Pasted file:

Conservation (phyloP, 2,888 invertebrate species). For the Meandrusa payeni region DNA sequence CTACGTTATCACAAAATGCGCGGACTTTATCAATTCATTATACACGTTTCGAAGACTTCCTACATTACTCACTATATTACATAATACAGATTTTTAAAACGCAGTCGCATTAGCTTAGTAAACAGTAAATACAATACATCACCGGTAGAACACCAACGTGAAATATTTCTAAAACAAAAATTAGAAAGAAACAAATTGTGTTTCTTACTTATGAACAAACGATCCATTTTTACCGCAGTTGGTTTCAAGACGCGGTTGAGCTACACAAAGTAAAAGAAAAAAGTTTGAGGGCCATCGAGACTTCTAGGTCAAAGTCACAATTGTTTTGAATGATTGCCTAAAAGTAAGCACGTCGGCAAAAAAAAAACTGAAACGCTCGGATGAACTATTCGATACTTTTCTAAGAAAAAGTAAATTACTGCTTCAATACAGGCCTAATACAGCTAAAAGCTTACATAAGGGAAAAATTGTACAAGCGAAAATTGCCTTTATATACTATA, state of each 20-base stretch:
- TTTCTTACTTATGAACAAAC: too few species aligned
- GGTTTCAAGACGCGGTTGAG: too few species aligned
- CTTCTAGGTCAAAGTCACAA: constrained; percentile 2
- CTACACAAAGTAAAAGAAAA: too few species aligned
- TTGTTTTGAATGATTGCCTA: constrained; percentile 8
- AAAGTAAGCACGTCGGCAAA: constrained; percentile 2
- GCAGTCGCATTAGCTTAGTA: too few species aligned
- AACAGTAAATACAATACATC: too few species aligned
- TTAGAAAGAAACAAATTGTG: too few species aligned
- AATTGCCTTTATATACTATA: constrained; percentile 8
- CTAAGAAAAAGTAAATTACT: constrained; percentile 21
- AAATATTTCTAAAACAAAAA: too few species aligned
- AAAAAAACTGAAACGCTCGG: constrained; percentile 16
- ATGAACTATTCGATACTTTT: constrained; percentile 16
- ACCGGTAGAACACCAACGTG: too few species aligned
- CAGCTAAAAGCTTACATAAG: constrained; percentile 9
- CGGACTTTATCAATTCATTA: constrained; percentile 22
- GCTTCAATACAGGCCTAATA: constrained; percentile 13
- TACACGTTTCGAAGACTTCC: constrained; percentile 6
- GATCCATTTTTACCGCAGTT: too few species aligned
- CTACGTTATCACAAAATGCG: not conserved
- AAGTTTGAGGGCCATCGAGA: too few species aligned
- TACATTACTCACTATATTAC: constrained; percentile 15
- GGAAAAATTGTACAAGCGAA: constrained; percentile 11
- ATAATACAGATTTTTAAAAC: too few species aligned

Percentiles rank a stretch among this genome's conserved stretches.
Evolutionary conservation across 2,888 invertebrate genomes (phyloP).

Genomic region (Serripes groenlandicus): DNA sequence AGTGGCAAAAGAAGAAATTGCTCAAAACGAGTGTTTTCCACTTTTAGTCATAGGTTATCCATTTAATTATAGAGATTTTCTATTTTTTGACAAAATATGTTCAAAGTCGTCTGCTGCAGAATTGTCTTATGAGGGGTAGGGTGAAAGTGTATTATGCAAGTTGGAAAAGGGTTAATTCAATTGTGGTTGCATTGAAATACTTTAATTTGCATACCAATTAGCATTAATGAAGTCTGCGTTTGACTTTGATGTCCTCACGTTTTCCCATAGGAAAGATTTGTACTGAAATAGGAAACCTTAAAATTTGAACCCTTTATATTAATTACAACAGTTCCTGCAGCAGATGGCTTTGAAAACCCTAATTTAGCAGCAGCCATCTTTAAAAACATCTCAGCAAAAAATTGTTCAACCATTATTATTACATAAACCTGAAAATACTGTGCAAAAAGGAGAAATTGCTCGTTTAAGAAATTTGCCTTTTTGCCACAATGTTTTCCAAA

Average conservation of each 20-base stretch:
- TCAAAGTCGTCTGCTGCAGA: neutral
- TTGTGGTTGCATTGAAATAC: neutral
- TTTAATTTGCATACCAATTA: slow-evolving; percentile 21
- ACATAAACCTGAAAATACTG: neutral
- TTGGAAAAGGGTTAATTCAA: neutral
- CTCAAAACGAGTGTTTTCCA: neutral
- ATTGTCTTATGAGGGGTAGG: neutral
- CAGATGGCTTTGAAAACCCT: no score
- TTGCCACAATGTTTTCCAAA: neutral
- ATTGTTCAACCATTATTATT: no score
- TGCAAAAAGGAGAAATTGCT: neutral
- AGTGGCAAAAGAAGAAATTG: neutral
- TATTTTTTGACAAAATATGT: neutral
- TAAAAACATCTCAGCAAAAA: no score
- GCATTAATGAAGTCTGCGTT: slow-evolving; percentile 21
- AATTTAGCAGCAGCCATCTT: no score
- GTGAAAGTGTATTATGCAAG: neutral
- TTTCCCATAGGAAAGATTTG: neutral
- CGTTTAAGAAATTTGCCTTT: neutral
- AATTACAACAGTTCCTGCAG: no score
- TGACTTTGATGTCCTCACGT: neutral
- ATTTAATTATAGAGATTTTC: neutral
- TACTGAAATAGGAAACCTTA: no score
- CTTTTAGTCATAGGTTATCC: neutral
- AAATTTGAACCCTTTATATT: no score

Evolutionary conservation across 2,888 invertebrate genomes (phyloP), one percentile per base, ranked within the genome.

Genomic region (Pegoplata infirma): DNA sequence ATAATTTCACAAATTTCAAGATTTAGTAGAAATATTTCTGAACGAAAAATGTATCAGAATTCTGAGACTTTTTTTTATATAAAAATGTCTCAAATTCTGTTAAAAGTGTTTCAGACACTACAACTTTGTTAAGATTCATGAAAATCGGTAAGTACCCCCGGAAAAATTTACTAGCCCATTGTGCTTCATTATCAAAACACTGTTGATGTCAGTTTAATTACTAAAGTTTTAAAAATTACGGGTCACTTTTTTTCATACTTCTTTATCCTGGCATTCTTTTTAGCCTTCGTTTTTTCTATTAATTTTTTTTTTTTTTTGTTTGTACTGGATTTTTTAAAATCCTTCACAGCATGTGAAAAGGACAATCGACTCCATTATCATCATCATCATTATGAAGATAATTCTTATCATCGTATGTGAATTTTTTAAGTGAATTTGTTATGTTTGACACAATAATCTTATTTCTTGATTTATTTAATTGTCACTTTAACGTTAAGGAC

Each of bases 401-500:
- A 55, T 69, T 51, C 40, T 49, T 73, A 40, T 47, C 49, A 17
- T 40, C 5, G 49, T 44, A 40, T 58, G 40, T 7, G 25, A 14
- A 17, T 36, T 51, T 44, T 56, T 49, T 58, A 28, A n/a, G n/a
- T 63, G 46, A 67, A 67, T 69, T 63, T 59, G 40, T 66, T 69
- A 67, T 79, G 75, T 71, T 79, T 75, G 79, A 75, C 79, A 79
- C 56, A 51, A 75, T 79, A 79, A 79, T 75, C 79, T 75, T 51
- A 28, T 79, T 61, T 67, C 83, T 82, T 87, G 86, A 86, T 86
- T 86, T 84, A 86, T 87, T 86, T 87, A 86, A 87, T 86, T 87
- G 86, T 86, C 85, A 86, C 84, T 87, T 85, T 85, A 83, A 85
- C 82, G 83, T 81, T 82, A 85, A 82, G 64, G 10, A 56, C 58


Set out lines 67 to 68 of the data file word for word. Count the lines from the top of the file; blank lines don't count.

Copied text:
- G 86, T 86, C 85, A 86, C 84, T 87, T 85, T 85, A 83, A 85
- C 82, G 83, T 81, T 82, A 85, A 82, G 64, G 10, A 56, C 58